By Rai Brian Peliño
Whatever your taste is, there’s always a Pinoy street food that fits your taste buds. There are simple, unique, exotic, and weird street foods on sticks and in small cups.
But if you’re yet to march on the streets of the Philippines for these, you need a guide to find the best street foods to try today. After all, there are too many selections around. Plus, there are foods whose contents are hard to figure out. And you wouldn’t want to ruin an otherwise enjoyable moment by unknowingly eating something you don’t want.
That’s why you must read through this guide and know the best street foods in the Philippines today.
Presenting the Best Pinoy Street Foods You Must Try Today
Fishballs are small balls that are served on sticks or in small cups. These are made of flour dough and are deep-fried right in the peddler carts.
Now, here’s the thing. Most Filipinos know that most fishballs don’t have fish at all. But this doesn’t blow away the fact that fishballs are great cheap treats for kids and adults in the Philippines. Dip the fishballs in spicy vinegar or special sauces, and you’d have a great snack time ahead.
This is the Filipino take on ngo hiang from China. Kikiam is a mixture of ground pork, minced shrimp, and some seasoning, and then wrapped in beancurd rolls. Street vendors sell it by deep-frying, but kikiam is also a popular topping for many noodle recipes. And same with fishballs, kikiam is often dipped in spicy vinegar or in special sauces too.
You can’t talk about Pinoy street food without mentioning isaw. It is a deep-fried or grilled pork or chicken intestine that is often sold on sticks.
Chicken isaw has a tubular shape that is a few inches long and has a lighter taste than the pork variant. Whereas pork isaw is circular and has a stronger taste. Both are chewy to eat and are perfect with spicy vinegar.
Do you love seafood? Calamares is for you! These are deep-fried, thin slices of squid rings that are coated with flour. And these are often served with vinegar too.
5. Kwek-kwek and Tokneneng
Yes, their names sound funny. But these are terrific egg street foods that you should try in the Philippines.
Kwek-Kwek is boiled quail eggs that are coated with batter and are deep-fried. It has a bright orange appearance because of the food coloring agent that the batter contains. And tokneneng is the duck or chicken egg version of Kwek-Kwek.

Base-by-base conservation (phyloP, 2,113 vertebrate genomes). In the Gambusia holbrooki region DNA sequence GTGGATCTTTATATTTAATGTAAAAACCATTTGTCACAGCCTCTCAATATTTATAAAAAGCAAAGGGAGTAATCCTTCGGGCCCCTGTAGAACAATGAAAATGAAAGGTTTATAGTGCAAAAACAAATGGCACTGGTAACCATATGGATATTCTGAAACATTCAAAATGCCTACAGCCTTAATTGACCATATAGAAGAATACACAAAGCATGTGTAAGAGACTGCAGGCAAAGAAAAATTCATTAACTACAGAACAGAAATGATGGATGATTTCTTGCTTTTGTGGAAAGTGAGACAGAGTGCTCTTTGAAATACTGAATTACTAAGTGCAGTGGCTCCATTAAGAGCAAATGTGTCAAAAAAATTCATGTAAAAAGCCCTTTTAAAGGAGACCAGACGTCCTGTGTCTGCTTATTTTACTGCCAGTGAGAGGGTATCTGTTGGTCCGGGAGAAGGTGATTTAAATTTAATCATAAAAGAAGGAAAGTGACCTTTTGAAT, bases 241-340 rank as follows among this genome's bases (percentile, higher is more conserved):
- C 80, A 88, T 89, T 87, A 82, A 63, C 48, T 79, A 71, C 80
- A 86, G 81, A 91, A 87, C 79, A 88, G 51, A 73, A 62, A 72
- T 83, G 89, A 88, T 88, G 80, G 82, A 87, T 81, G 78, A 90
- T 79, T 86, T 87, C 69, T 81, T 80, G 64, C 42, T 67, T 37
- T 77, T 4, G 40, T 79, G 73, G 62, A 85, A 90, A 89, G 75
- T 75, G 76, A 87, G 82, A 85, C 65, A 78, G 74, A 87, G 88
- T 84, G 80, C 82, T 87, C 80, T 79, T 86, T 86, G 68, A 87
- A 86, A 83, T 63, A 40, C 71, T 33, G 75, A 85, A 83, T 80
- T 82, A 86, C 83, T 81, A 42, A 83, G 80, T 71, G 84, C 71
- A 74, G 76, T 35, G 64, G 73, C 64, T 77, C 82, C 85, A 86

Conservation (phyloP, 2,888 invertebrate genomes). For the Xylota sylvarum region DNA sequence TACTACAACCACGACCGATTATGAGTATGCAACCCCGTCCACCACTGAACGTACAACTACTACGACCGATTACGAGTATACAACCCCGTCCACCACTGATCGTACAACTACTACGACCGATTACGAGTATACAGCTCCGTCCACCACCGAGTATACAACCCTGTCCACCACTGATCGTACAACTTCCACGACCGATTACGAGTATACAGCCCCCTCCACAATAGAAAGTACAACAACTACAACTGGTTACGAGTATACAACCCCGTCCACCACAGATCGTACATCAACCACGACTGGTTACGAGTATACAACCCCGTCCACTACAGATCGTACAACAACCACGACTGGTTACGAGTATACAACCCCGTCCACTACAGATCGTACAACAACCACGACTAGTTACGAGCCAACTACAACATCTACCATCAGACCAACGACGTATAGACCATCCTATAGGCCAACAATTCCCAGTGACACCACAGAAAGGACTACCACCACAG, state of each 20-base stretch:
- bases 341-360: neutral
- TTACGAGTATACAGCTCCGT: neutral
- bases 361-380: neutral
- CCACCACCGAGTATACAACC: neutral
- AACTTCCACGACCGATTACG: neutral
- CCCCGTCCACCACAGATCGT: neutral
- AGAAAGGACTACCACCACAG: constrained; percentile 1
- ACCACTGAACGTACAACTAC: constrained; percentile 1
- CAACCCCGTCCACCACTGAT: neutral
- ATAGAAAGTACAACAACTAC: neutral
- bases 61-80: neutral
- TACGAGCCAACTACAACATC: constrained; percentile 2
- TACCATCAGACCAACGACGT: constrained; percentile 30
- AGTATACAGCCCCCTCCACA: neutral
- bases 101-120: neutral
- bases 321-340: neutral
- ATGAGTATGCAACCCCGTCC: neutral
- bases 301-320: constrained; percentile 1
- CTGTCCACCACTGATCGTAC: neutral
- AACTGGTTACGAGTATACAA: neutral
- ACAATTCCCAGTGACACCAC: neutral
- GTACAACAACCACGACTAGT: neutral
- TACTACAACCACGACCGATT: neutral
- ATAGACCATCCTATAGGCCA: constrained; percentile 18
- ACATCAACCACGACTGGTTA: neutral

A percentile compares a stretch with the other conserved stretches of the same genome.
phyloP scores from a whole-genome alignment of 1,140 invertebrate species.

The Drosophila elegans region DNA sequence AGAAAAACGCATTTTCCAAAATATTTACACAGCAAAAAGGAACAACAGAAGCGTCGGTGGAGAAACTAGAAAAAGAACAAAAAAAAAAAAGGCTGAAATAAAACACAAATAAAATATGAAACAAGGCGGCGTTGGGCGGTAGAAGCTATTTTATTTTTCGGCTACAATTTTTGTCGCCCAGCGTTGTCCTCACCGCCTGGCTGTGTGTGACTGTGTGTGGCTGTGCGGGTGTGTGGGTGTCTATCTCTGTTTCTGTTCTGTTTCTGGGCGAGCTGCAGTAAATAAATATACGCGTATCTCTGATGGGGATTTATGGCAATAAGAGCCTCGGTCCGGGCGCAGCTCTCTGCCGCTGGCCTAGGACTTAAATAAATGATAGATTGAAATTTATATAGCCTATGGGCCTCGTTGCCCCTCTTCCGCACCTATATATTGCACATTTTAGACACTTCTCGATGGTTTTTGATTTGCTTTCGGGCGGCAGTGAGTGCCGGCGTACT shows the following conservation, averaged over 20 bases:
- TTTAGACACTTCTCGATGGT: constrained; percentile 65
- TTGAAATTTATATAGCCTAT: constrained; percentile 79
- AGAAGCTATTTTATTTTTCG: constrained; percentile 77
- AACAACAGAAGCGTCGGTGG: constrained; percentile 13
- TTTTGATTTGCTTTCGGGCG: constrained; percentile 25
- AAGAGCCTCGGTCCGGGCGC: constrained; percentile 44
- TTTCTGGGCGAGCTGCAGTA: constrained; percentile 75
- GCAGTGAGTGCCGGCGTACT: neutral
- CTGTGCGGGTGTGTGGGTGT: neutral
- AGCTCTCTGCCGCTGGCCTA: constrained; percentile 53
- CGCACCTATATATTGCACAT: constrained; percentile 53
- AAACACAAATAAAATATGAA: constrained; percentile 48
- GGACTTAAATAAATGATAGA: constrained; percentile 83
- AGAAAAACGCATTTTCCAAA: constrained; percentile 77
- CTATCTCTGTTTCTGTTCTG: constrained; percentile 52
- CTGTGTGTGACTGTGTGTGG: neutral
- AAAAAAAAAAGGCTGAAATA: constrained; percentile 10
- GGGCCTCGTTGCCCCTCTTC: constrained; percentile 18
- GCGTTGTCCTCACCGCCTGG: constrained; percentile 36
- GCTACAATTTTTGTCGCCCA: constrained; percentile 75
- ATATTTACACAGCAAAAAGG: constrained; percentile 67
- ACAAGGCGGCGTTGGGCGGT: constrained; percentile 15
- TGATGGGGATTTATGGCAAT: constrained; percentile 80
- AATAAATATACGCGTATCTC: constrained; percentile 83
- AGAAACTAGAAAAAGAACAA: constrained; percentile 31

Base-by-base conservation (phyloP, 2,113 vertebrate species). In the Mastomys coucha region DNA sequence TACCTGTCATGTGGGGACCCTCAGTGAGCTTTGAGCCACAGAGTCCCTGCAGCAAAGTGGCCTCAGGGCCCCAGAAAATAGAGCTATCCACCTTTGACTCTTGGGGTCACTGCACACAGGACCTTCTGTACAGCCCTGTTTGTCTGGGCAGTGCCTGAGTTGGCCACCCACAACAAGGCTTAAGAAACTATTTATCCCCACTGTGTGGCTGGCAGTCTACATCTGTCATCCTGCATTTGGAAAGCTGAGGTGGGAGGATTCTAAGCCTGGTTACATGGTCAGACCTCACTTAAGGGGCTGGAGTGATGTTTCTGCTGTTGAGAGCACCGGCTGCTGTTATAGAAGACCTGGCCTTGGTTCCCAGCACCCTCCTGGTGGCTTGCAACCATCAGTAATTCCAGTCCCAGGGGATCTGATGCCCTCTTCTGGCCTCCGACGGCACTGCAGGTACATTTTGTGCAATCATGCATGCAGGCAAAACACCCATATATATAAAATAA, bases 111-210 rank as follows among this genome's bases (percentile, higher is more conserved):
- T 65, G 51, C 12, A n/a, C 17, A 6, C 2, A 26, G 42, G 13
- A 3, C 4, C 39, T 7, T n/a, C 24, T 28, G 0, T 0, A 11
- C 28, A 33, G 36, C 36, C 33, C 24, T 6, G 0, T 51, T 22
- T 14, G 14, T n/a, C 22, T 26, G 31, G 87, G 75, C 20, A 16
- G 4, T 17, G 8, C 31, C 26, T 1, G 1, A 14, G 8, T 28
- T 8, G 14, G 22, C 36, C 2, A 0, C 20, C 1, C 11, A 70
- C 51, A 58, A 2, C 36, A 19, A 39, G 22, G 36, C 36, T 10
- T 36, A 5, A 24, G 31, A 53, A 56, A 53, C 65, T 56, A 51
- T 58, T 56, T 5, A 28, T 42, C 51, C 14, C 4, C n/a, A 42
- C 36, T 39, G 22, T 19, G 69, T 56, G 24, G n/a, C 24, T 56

Street food? Eggs? Well, you can’t miss the infamous balut in such a case. These are fertilized duck eggs and are incubated for a few days before boiling. This process makes balut popular and unique, but it makes it controversial too.
Also, remember that you need to eat balut quite differently. You do not treat it as a regular boiled egg. First, you must make a small crack at the top of the egg to sip its soup. That’s when you can peel the shell off to eat the rest.
Another Pinoy street food that everybody loves. Taho is silken tofu, brown sugar syrup, and tapioca pearls in small cups. Many Filipinos love taho for breakfast, but it is also perfect for snacks and desserts.
But what makes taho unique is the experience that it brings. Peddlers sell taho inside large containers that they carry while walking on the sidewalks. They do it while shouting out “Taho!” to get the attention of customers. The customers then go out of their houses to catch the peddler and enjoy the sweet treat.
Filipino kids love this cold sweet treat. Yes, it is ice cream, and it is called dirty ice cream in the Philippines. But it only got its name because it is often sold by small carts in polluted street areas. It is not dirty at all, and it is terrific!
Sorbetes are ice cream made with carabao milk and are served in wafer cones. Vendors sell them using small carts that carry three different flavors. And these peddlers use small bells to get the attention of kids on the streets.
9. Banana cue
A classic afternoon snack that you can easily find in almost any corner. Banana Cue is, well, a banana on a stick. But it has a caramel coating that makes it golden brown and sweet. There is also kamote cue or the sweet potato counterpart of banana cue.
10. Green Mango
Yes, most Pinoy street food options above look unique and weird. But if you want to go simple, green mango is for you.
It is unripe mango that is sliced off the seed and is served in small pouches. You can season it with salt, vinegar, or soy sauce, or the classic Filipino bagoong.
Find these Pinoy Street Food Options for You to Enjoy Today
The Philippines has a long list of street food for you to enjoy. Whether you want simple, unique, exotic, or weird, some options would fit your taste. That’s why you should begin roaming around the streets today and find the best Pinoy street food that would satisfy your taste buds.
Looking for other Lutong Bahay Recipes to try on? Feel free to check out our ulam recipes, desserts recipes and snacks recipes.
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